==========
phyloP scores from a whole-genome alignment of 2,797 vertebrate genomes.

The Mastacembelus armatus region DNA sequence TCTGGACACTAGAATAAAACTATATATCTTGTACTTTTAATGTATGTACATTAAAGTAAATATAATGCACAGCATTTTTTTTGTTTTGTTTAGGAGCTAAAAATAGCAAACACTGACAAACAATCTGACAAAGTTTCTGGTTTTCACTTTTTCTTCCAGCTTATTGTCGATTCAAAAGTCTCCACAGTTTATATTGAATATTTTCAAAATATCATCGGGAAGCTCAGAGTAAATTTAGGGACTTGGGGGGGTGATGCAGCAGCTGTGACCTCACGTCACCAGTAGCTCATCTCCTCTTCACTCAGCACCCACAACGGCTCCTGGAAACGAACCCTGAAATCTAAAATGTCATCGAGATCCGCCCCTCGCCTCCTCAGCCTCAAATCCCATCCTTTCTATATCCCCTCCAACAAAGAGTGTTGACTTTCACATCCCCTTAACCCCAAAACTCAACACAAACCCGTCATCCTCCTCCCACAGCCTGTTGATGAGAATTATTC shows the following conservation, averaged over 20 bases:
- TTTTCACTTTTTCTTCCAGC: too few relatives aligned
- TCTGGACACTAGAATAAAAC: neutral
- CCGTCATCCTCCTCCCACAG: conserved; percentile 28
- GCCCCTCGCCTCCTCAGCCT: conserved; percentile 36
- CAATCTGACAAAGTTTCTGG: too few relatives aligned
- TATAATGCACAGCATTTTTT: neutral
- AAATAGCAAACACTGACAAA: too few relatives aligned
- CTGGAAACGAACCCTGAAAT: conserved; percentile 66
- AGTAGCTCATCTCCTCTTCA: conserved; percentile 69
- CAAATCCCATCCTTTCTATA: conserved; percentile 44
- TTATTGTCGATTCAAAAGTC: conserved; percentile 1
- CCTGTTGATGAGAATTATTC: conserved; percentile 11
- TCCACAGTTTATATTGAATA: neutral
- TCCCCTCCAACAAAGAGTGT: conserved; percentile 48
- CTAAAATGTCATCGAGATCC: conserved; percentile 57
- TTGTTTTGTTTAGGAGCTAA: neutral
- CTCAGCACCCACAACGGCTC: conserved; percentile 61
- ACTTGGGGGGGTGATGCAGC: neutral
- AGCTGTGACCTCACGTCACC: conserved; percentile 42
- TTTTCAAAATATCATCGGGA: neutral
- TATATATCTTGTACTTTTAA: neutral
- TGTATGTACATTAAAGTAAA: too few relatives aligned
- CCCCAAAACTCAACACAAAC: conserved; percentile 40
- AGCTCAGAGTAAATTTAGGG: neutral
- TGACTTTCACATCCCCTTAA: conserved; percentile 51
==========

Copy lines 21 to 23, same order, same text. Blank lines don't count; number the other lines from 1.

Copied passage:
- AGCTGTGACCTCACGTCACC: conserved; percentile 42
- TTTTCAAAATATCATCGGGA: neutral
- TATATATCTTGTACTTTTAA: neutral